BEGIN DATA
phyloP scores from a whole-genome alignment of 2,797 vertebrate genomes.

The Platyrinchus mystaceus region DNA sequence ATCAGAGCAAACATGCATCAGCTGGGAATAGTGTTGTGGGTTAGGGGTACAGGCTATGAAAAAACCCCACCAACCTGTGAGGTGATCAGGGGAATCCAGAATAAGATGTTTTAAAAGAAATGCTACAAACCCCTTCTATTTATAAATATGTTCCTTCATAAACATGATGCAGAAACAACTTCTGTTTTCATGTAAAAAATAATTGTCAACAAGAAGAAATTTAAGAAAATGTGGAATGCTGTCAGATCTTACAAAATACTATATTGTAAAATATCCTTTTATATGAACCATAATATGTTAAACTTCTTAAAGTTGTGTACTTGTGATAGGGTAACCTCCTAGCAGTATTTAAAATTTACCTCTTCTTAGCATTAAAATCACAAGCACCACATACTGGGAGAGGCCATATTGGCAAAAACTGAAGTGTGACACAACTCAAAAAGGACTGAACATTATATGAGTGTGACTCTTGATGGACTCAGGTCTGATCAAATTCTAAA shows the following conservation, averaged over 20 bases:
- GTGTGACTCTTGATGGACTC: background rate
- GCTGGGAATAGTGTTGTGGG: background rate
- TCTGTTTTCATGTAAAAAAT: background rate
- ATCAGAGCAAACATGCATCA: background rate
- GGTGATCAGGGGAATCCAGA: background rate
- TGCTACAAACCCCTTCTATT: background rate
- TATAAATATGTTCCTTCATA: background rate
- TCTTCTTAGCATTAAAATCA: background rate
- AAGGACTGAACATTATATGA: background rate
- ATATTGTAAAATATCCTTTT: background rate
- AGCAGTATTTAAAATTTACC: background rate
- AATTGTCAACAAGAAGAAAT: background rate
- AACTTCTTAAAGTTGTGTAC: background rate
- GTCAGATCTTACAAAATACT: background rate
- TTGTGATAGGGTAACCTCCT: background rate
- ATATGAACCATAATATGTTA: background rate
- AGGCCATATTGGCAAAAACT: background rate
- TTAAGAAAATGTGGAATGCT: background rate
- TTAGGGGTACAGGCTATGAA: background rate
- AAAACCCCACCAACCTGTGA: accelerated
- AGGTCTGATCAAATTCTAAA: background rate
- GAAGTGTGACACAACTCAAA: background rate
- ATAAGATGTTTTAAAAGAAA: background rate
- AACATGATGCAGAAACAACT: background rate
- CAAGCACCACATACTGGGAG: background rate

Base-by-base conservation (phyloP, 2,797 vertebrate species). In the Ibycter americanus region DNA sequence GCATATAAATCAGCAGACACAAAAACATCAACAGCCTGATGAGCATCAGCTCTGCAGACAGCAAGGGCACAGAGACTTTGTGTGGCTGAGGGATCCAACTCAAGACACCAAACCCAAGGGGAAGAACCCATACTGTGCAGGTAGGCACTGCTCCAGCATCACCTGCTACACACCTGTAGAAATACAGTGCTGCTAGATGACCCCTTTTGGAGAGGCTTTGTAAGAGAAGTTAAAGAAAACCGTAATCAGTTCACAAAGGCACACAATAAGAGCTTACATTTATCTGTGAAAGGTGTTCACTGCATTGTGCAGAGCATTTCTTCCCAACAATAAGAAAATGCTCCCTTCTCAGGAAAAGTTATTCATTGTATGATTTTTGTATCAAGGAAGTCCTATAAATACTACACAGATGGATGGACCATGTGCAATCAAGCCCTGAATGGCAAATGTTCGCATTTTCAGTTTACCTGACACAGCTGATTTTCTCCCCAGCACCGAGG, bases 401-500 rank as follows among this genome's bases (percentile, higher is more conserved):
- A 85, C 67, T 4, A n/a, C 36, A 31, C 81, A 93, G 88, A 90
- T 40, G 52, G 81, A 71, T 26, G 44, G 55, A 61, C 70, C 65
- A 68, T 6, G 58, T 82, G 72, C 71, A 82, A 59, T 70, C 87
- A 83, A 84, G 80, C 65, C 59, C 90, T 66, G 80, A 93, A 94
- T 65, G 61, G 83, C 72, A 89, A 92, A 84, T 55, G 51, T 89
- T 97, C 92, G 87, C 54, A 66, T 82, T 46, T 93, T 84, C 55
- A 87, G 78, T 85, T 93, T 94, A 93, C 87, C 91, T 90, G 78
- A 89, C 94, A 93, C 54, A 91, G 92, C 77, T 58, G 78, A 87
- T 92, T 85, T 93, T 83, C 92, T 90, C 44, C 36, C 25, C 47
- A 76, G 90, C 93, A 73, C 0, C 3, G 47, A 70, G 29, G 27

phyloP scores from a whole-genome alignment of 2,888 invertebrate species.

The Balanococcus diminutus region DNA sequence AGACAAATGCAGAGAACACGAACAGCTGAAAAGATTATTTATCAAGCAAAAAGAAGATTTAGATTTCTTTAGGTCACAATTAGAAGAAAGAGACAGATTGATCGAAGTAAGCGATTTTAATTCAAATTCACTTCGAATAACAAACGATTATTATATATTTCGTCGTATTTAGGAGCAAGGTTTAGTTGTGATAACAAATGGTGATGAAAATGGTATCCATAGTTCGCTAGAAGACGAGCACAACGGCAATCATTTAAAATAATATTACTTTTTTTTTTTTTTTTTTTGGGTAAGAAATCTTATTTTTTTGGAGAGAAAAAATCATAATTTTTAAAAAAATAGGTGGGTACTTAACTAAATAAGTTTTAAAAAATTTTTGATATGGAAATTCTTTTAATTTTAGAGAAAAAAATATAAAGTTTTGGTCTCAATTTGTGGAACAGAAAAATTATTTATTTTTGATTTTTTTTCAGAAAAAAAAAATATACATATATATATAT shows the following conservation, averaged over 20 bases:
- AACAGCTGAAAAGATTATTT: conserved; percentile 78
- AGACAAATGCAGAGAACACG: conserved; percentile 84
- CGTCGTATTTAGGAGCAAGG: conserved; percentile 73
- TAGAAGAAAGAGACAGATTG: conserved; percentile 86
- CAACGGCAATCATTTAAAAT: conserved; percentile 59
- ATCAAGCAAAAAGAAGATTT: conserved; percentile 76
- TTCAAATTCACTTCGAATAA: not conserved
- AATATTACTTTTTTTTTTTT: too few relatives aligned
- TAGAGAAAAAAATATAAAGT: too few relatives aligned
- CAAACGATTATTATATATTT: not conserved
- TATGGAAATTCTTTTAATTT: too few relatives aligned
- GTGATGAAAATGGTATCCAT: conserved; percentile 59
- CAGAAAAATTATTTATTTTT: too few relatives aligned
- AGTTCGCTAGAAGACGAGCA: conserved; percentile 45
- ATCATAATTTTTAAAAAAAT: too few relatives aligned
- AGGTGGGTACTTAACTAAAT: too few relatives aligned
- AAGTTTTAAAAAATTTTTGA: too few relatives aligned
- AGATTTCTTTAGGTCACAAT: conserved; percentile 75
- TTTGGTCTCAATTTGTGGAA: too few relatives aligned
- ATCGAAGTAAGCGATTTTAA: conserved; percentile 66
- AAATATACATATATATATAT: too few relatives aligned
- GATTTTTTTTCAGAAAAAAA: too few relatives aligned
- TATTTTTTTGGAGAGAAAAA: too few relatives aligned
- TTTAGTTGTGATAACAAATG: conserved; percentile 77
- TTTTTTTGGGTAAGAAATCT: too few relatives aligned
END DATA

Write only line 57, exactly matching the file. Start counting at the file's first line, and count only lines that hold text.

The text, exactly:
- AAGTTTTAAAAAATTTTTGA: too few relatives aligned